|Publisher:||Cornell University Press|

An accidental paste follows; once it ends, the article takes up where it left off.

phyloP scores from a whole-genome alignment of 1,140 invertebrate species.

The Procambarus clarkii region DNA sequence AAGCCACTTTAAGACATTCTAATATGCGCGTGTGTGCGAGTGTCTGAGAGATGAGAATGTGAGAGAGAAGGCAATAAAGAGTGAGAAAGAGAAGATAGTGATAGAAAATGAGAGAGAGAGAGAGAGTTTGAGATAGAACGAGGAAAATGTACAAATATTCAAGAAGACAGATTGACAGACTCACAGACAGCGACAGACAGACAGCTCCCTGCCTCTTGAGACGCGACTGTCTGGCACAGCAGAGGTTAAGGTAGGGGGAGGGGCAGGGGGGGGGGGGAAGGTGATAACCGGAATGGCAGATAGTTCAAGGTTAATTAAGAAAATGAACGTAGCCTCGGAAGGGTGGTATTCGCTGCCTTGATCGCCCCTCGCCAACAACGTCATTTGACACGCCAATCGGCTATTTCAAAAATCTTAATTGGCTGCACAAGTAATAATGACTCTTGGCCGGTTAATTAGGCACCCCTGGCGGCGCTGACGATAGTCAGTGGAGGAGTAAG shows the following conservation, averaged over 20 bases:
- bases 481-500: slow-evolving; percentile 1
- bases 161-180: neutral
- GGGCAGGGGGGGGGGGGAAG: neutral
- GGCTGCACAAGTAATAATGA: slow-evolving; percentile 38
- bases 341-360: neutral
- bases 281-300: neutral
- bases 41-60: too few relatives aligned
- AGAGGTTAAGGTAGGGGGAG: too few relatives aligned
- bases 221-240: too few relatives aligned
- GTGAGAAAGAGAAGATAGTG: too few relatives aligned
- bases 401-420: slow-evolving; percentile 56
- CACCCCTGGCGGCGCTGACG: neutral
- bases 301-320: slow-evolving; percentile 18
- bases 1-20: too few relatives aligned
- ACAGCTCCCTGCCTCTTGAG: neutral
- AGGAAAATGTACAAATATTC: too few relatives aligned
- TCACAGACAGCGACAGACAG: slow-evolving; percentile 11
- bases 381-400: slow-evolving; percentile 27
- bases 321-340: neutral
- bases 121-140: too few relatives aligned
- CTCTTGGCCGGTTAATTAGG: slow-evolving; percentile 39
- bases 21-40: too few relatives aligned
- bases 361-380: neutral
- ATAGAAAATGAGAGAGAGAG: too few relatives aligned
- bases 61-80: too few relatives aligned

Not only can the influence of Gottlob Frege (1848-1925) be found in contemporary work in logic, the philosophy of mathematics, and the philosophy of language, but his projects--and the very terminology he employed in pursuing those projects--are still current in contemporary philosophy. This is undoubtedly why it seems so reasonable to assume that we can read Frege' s writings as if he were one of us, speaking to our philosophical concerns in our language. In Joan Weiner's view, however, Frege's words can be accurately interpreted only if we set that assumption aside. Weiner here offers a challenging new approach to the philosophy of this central figure in analytic philosophy. Weiner finds in Frege's corpus, from Begriffsschrift (1879) on, a unified project of remarkable ambition to which each of the writings in that corpus makes a distinct contribution--a project whose motivation she brings to life through a careful reading of his Foundations of Arithmetic. The Frege that Weiner brings into clear view is very different from the familiar figure. Far from having originated one of the standard positions on the nature of reference, Frege turns out not to have had positive doctrines on anything like what contemporary philosophers mean by reference. Far from having served as a standard-bearer for those who take the realists' side of contemporary disputes with anti-realists, Frege turns out to have had no stake in either side of the controversy. Through Weiner's lens, Frege emerges as a thinker who has principled reasons for challenging the very assumptions and motivations that animate philosophers to dispute these doctrines. This lucidly written and accessible book will generate controversy among all readers with an interest in epistemology, philosophy of language, history of philosophy, and the philosophy of mathematics.